Du Bois took a trip around the world in 1936, which included visits to Nazi Germany, China and Japan.[199] While in Germany, Du Bois remarked that he was treated with warmth and respect.[200] After his return to the United States, he expressed his ambivalence about the Nazi regime.[201] He admired how the Nazis had improved the German economy, but he was horrified by their treatment of the Jewish people, which he described as "an attack on civilization, comparable only to such horrors as the Spanish Inquisition and the African slave trade."[202]

Following the 1905 Japanese victory in the Russo-Japanese War, Du Bois became impressed by the growing strength of Imperial Japan. He considered the victory of Japan over Tsarist Russia as an example of colored peoples defeating white peoples.[203] A representative of Japan's "Negro Propaganda Operations" traveled to the United States during the 1920s and 1930s, meeting with Du Bois and giving him a positive impression of Imperial Japan's racial policies. In 1936, the Japanese ambassador arranged a trip to Japan for Du Bois and a small group of academics.[204]

World War II

Du Bois opposed the U.S. intervention in World War II, particularly in the Pacific, because he believed that China and Japan were emerging from the clutches of white imperialists. He felt that the European Allies waging war against Japan was an opportunity for whites to reestablish their influence in Asia.[205] He was deeply disappointed by the US government's plan for African Americans in the armed forces: Blacks were limited to 5.8% of the force, and there were to be no African-American combat units – virtually the same restrictions as in World War I.[206] With blacks threatening to shift their support to President Franklin D. Roosevelt's Republican opponent in the 1940 election, Roosevelt appointed a few blacks to leadership posts in the military.[207] Dusk of Dawn, Du Bois's second autobiography, was published in 1940.[208] The title refers to Du Bois's hope that African Americans were passing out of the darkness of racism into an era of greater equality.[209] The work is part autobiography, part history, and part sociological treatise.[210] Du Bois described the book as "the autobiography of a concept of race ... elucidated and magnified and doubtless distorted in the thoughts and deeds which were mine ... Thus for all time my life is significant for all lives of men."[211]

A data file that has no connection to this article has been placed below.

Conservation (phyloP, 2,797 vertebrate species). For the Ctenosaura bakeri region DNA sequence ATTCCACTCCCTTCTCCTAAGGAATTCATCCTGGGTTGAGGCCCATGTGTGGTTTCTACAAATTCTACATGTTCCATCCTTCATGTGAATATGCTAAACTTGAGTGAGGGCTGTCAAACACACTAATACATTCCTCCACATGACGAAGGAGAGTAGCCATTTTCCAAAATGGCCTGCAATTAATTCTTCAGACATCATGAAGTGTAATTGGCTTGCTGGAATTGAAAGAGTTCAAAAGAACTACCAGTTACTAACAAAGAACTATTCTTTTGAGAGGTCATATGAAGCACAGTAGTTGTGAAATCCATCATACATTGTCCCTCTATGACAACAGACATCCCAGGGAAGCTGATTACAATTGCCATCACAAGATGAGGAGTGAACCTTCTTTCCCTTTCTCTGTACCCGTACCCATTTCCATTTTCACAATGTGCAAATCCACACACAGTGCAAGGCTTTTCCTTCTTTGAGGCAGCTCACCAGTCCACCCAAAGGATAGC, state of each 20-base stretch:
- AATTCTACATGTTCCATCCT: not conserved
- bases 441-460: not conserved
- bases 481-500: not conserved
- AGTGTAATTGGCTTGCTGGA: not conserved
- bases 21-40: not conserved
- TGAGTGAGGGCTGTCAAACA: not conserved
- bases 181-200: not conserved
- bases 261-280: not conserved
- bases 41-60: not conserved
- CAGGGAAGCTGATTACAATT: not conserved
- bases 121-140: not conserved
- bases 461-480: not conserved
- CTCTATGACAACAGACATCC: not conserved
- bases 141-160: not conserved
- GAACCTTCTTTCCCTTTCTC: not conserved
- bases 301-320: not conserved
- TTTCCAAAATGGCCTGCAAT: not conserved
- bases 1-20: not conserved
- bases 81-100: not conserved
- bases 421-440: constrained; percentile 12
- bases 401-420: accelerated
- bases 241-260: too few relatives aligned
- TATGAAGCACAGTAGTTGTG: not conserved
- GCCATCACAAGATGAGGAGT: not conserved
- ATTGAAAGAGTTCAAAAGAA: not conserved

In 1943, at age 76, Du Bois was abruptly fired from his position at Atlanta University by college president Rufus Clement.[212] Many scholars expressed outrage, prompting Atlanta University to provide Du Bois with a lifelong pension and the title of professor emeritus.[213] Arthur Spingarn remarked that Du Bois spent his time in Atlanta "battering his life out against ignorance, bigotry, intolerance and slothfulness, projecting ideas nobody but he understands, and raising hopes for change which may be comprehended in a hundred years."[214]